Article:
Absentee landlords blamed for the Main's urban blight
Some say St-Laurent Boulevard's vacant storefronts and decaying buildings are due to neglectful owners
Empty storefronts, their long-unused doors plastered with posters.
Dirty windows covered in graffiti and tags.
Even buildings in such desperate need of maintenance they might literally fall down.
Glenn Castanheira, the director of the Société du développement du Boulevard Saint-Laurent, has seen it all.
[Landlords are] sitting on an oil well… they don’t have to maintain their building to make it gain value.- Glen Castanheira, Société du développement du Boul. Saint-Laurent
And as he stood on the sidewalk, pointing out one of those vacant commercial spaces on St-Laurent, Castanheira said it’s evidence of a problem that plagues the street: absentee landlords.
Castanheira said some have inherited family buildings even as they’ve moved away from Montreal, while others have stayed put but neglected their properties.
Castanheira said that unfortunately, there is little incentive for the owners of those spaces to change.
“Although those owners don’t do anything to their buildings, they still gain value,” he said. “Because they’re sitting on a guaranteed land — they’re sitting on an oil well… they don’t have to maintain their building to make it gain value.”
Other owners and merchants say the neglectful ones bring down the image of the street.
Zack Macklovitch has invested in several retail spaces on St-Laurent, but said it’s risky, and that others are discouraged from investing in the street.
“It keeps a ton of shoppers away,” Macklovitch said.
Others have difficulty understanding why some landlords are so neglectful.
“There’s no reason that building should be sitting empty," said Bruce Burnett of Antrev, a real estate company with holdings on St-Laurent, as he looked at another empty retail space. “It’s a question of being proactive… To have a vacant space is not justified.”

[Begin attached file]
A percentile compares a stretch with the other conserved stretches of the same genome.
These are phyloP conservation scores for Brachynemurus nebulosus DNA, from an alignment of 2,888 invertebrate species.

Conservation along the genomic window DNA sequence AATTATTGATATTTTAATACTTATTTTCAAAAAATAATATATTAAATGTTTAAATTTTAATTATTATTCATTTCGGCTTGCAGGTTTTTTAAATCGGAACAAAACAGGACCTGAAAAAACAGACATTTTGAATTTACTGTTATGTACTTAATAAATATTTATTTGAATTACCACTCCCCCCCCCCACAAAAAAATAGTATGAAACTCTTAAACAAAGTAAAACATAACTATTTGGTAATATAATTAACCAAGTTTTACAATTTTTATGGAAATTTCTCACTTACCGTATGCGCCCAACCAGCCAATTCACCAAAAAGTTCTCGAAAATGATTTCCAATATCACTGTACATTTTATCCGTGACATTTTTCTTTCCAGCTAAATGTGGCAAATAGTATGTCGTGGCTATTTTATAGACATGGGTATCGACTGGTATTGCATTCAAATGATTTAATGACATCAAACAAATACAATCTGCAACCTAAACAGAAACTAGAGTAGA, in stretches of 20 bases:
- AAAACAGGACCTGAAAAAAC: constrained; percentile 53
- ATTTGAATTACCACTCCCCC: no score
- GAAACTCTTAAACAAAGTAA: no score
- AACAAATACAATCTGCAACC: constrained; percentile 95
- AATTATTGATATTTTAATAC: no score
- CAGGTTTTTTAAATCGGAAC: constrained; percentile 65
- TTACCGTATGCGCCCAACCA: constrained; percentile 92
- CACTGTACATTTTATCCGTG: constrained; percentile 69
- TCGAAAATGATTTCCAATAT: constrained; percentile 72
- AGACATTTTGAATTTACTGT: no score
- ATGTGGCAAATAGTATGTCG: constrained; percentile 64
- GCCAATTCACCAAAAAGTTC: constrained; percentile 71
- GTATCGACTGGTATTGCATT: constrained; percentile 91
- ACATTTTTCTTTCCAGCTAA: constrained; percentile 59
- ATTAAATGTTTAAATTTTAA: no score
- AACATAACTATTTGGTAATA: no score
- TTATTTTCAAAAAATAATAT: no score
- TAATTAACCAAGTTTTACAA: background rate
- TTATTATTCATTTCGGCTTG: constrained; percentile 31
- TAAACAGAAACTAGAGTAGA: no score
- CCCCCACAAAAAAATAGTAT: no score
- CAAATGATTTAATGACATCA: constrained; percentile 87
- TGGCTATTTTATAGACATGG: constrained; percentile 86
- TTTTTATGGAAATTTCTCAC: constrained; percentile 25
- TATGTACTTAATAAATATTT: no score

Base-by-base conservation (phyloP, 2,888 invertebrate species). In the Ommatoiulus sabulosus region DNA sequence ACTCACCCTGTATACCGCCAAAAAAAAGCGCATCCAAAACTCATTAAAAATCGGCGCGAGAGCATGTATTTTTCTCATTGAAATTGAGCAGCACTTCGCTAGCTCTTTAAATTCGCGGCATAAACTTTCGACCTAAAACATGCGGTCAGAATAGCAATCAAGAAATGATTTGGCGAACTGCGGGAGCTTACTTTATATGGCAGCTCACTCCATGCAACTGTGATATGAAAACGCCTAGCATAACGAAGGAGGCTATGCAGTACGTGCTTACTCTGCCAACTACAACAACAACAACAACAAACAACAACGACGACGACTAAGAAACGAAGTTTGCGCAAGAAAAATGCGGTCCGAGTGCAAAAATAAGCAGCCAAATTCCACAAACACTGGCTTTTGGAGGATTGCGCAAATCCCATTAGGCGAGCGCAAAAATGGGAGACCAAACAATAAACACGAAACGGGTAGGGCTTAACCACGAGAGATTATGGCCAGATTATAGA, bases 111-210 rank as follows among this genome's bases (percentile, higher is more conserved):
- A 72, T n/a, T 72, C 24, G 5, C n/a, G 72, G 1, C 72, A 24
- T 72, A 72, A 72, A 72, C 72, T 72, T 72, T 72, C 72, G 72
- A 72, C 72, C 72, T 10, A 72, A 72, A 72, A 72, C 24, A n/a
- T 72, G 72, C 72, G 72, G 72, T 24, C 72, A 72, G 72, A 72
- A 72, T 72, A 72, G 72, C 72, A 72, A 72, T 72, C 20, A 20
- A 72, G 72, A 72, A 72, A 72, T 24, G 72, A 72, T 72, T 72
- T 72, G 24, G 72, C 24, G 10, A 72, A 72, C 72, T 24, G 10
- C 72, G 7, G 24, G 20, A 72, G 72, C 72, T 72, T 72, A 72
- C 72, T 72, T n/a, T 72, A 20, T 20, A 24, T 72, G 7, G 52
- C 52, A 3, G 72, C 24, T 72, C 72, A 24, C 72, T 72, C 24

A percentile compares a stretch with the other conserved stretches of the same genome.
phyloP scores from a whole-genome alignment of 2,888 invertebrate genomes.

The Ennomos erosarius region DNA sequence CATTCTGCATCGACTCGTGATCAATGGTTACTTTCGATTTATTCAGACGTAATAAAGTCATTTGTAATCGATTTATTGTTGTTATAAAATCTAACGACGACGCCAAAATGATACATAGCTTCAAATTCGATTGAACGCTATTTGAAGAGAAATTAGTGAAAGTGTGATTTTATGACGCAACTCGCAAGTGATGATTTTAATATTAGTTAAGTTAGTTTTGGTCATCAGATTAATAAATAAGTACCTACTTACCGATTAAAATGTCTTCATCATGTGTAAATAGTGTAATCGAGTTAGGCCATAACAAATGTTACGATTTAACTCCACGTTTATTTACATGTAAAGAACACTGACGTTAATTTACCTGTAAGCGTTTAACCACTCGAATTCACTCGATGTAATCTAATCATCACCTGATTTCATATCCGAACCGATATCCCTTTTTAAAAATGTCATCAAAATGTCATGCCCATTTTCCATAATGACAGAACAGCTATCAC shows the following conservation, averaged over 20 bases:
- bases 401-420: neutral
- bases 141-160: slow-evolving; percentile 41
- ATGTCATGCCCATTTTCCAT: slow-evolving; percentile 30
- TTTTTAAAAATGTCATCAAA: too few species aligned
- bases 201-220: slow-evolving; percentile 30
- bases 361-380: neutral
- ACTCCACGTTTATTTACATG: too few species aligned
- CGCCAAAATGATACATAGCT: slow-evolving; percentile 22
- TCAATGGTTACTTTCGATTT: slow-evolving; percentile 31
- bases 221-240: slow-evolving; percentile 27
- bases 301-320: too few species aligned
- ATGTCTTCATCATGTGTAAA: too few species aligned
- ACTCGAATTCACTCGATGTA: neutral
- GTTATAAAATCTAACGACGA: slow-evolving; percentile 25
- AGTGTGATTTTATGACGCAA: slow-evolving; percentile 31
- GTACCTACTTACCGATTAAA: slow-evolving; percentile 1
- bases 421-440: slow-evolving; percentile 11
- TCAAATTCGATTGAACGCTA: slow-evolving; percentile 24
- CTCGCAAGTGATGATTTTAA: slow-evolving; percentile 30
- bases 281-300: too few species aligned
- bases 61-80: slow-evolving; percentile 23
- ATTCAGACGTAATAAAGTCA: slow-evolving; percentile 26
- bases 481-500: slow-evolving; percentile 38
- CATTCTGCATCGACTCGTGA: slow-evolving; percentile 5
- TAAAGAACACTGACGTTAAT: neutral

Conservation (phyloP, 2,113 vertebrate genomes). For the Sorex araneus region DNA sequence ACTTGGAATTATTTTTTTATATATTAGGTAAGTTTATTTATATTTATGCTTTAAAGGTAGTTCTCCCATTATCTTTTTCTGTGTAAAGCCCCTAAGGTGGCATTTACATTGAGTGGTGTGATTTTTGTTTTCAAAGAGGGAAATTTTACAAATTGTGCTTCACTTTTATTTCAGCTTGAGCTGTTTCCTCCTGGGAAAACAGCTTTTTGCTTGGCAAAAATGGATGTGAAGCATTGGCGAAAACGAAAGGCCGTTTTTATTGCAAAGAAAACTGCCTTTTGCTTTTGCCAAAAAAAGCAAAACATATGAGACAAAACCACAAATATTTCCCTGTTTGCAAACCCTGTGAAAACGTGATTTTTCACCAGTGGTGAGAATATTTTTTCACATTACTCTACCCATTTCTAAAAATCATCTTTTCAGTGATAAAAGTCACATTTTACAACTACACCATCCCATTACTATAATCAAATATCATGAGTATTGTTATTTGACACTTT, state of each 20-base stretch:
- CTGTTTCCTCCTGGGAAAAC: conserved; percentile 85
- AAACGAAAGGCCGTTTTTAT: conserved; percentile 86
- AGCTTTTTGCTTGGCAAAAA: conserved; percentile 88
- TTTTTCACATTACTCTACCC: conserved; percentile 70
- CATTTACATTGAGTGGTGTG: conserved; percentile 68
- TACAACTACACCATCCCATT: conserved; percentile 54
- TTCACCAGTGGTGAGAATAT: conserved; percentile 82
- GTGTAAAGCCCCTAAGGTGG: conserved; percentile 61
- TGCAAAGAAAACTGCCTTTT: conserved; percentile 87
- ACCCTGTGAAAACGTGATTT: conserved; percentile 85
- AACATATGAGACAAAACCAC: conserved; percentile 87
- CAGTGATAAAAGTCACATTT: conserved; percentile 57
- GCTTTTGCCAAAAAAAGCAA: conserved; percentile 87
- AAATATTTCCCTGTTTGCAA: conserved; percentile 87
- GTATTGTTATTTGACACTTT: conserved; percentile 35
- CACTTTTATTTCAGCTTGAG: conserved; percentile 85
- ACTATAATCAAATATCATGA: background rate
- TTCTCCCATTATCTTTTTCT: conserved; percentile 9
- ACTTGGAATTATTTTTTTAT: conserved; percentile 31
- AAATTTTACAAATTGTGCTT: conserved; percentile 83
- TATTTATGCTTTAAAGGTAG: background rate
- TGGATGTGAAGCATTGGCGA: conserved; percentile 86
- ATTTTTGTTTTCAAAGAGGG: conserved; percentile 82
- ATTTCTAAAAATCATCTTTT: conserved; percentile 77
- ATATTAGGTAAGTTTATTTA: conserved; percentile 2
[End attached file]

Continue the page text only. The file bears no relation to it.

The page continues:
But Castanheira said many owners simply refuse to do even the minimum to maintain their buildings, secure in the knowledge they will make money — eventually — when they sell. Castanheira said he has talked to some of these landlords in the past.
“The answer,” he said, “is always the same: mind your own business.”
City needs to act faster
Castanheira said he hopes the city will enforce an existing bylaw meant to force owners to at last maintain their commercial properties. “There are laws in place, but the city is too slow to do it," he said.
There’s no bylaw that forces owners to find tenants for their buildings.- Alex Norris, Plateau city councillor
Plateau city councillor Alex Norris admitted the city response has not always been as fast as he would like.
“I think there has been a lack of political will and bureaucratic will to enforce the city’s building maintenance bylaw,” Norris said. He added a lack of resources makes it challenging to enforce the bylaw.
There have been successes too, he said, such as when the city managed in 2011 to obtain an injunction in court, forcing the owner of a building at the corner of St-Laurent Boulevard and Des Pins Avenue to repair the crumbling and potentially dangerous exterior of his building.
But still, the inside of that building sits vacant. Castanheira said the city’s victory there was bittersweet. Norris admitted that’s true.
“Quite frankly, the family that owns the building haven’t got their act together," Norris said. "I’ve been in touch with them, made repeated calls to the owner, (I’m) still hoping they’ll find a tenant."
“But there’s no bylaw that forces owners to find tenants for their buildings,” he said.